A plurality of vents or cut-outs 32 are provided for ventilation for the skin for the comfort of the wearer. Cut-outs 32 also make membrane 28 more flexible and more easily shaped to the body for more comfort in wearing. Protuberances 30 and vents 32 act in a manner to provide interspersed raised projections pressed against the skin, allowing membrane 28 to suspend bra side panel 26 away from the skin, allowing sufficient axial lymphatic circulation between projections 30 even though pressure is placed directly upon membrane 28 and raised projections 30 by bra side panels 26. The number, shape and size of protuberances 30 and membrane 28 will be determined by the size and shape of the woman's breast and bra configuration. The heat from the body aids in making the enhancer more flexible which allows it to conform more readily to the shape of the body for comfort.
FIG. 4, which is a cross-section taken on lines 4--4 of FIG. 3, shows enhancer 24 with a backing 34, membrane 36 and a top layer 38 made of a material such as compressed foam. Protuberance 40 is formed as a part of top layer 38 which completely covers membrane 36.
Another embodiment is shown in FIG. 5 which has backing 42, membrane 44, and an inert flexible skin 46 covering membrane 44. Protuberance 50 is formed by a solid, gel, gas or fluid filling 48.
FIG. 6 is another embodiment in which there is a solid foam or rubber protuberance 52 fixedly attached directly to membrane 54, which may or may not have a backing.
FIG. 7 shows the protuberance 56 molded or cast as a top layer 57 affixed to membrane 58 which can all be molded and affixed in a one-step process. The top layer 57 is pressed to a thin layer 59 between protuberances 56, which gives a greater height to protuberances 56 from the surface 57. This may or may not have a backing or covering as desired.
FIG. 8 shows an individual protuberance 60 separately molded and attached to membrane 62, again with or without backing.
FIG. 9 is another embodiment which shows a backing 64 a membrane layer 66, and a fluid, gel or gas filling 70 under an outer flexible skin 68. The filling 70 comprises a layer which covers the entire top surface of membrane 66.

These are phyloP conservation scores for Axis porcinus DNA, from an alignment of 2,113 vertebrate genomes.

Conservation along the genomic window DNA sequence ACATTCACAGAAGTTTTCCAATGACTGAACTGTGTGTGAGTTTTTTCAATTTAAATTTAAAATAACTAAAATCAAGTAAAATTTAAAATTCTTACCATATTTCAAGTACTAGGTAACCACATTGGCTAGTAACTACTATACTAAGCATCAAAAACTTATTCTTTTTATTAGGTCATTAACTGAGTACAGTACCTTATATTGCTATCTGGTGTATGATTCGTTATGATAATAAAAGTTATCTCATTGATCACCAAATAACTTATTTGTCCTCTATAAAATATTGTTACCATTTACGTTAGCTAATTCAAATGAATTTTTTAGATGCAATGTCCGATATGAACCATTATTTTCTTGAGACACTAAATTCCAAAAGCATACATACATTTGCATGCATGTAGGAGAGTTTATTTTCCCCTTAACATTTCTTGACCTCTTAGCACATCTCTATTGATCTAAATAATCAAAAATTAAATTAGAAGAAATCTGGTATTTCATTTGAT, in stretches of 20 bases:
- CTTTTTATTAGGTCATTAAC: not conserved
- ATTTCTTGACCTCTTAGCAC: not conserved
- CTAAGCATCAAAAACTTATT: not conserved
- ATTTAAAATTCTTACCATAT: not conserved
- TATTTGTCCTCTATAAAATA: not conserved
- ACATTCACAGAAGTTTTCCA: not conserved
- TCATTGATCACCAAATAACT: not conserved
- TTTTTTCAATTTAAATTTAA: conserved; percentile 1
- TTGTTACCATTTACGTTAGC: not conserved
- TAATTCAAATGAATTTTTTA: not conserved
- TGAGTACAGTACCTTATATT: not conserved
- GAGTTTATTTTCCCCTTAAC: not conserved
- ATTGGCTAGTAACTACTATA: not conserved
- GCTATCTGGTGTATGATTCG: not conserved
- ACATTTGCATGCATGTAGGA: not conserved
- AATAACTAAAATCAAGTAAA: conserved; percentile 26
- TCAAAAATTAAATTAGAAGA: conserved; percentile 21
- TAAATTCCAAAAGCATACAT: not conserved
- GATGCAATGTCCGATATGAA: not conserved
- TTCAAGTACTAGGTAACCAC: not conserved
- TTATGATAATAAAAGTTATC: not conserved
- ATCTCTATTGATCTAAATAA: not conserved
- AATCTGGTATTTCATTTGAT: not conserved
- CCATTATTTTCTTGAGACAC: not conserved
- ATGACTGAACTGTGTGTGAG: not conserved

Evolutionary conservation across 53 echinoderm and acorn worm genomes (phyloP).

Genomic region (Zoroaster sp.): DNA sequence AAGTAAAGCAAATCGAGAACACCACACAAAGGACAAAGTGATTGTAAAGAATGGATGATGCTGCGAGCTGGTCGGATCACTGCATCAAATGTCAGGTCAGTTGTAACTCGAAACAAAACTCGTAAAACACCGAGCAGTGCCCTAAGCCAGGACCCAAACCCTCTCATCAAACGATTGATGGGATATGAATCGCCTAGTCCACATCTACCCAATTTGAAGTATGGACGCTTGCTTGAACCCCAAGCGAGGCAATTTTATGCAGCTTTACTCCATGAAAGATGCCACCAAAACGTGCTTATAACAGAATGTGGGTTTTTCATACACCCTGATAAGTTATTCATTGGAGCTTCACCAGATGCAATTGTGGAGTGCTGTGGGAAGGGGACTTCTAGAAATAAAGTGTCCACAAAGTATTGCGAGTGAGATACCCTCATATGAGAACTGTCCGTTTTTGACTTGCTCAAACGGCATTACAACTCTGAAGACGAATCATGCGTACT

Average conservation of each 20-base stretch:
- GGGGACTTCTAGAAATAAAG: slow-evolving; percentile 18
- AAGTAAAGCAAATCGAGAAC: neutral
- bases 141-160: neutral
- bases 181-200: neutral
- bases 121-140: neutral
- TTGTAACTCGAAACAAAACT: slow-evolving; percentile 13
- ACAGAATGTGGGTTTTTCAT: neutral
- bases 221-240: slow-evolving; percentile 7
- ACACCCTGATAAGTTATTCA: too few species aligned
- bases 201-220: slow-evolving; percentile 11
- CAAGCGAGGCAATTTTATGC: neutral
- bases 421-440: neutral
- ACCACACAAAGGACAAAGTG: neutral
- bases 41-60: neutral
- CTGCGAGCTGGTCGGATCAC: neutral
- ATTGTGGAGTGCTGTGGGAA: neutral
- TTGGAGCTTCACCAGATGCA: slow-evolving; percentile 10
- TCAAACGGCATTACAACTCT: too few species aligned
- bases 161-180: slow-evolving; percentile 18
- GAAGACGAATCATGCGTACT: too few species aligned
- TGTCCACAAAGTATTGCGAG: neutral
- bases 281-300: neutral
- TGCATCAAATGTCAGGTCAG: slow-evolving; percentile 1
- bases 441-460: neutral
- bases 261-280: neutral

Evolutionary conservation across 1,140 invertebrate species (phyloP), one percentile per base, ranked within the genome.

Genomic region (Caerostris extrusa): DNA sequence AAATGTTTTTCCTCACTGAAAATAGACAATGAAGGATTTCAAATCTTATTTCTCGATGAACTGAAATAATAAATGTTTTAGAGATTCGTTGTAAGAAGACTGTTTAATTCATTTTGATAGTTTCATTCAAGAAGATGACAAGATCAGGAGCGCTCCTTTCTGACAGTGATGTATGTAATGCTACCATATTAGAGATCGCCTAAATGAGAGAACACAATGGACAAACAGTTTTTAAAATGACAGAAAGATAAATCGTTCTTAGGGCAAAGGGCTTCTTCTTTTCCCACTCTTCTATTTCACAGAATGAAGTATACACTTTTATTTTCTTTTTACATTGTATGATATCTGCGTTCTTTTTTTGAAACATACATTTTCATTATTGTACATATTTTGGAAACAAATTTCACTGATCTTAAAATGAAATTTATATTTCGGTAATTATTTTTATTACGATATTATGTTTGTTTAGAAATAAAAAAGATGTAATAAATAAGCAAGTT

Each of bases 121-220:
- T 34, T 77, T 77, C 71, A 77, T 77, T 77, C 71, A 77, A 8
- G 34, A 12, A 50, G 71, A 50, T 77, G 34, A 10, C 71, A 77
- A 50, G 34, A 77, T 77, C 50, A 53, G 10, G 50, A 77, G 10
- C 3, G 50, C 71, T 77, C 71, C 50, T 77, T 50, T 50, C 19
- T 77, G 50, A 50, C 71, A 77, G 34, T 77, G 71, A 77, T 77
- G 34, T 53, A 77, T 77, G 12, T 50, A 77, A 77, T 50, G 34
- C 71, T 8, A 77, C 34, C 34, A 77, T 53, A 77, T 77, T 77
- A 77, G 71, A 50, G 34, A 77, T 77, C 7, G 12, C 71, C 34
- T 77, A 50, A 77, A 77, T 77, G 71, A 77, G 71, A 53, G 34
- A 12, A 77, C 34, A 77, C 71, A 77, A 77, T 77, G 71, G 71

All of these embodiments may be used with or without the backing as desired and, while only one protuberance is shown for sake of example, each embodiment of the enhancer has a plurality of protuberances as shown in FIG. 3 and a plurality of vents or cut-outs for ventilation, comfort and flexibility.
FIG. 10 shows a woman's bra 72 in which lymph flow enhancer 74 is built into, or manufactured as a part of, bra 72. Bra 72 is shown inside-out in order to show protuberances 76, which face the skin under bra side panels 78. A plurality of vents or cut-outs 80 are provided for ventilation and comfort.
FIG. 11 shows another embodiment in which the bra 82 has a jacket or sleeve 84 which fits over side panel 86 to hold enhancer 88 in place. Jacket or sleeve 84 is adjustably closed around side panel 86 by a hook and loop fastener, such as VELCRO, snaps or other fastening means. In practice, however, due to the tightness of the side panels of a normal bra against the body, the enhancer may be placed inside a side panel of a bra, without anything to hold it in place, and it will be held firmly in place without slippage.
FIG. 12 shows another embodiment with enhancer 92 built into bra 90 at bra side panel 94. In this embodiment, protuberances 96 are placed on membrane 98 which is cut into a ribbed lattice pattern making cut-outs 100 much larger. This makes enhancer 92 more flexible because there is less base material in membrane 98.
FIG. 13 shows another embodiment with bra 102 and a sleeve 104 built into bra side panel 106. Enhancer 108 fits into pocket or sleeve 110. Enhancer 108 is of the same lattice type shown in FIG. 12.
FIG. 14 shows enhancer 112 with protuberances 114 and cutouts or vents 116. This embodiment shows how enhancer 112 can be made in three sizes where it is the large size as shown. Section "C" can be cut off to provide a medium size and Section "B" can also be cut off, leaving only Section "A" as the small size. FIG. 15 is an embodiment similar to FIG. 3 with the lower portion cut away to provide more flexibility, if desired.
The enhancer as described, will eliminate the constant binding and constrictive pressure on the tissues in the region, enhancing axillary lymphatic drainage while affording a massaging action, brought about by respiration and movement of the wearer, to the axillary area adjacent to the breast tissue which promotes lymphatic drainage, reabsorption and detoxification.
As stated above, the protuberances can be of any geometric shape interspersed on a membrane and act in such a way that they provide spaced raised projections causing the membrane and side panels of the bra to be kept suspended above the skin and away from the body, producing a channel type configuration throughout the device. This allows lymphatic drainage to take place between the raised projections and back into the lymphatic system even though pressure is placed directly upon the membrane and protuberances from the binding and constrictive effect of the bra side panels.
Having thus described the invention,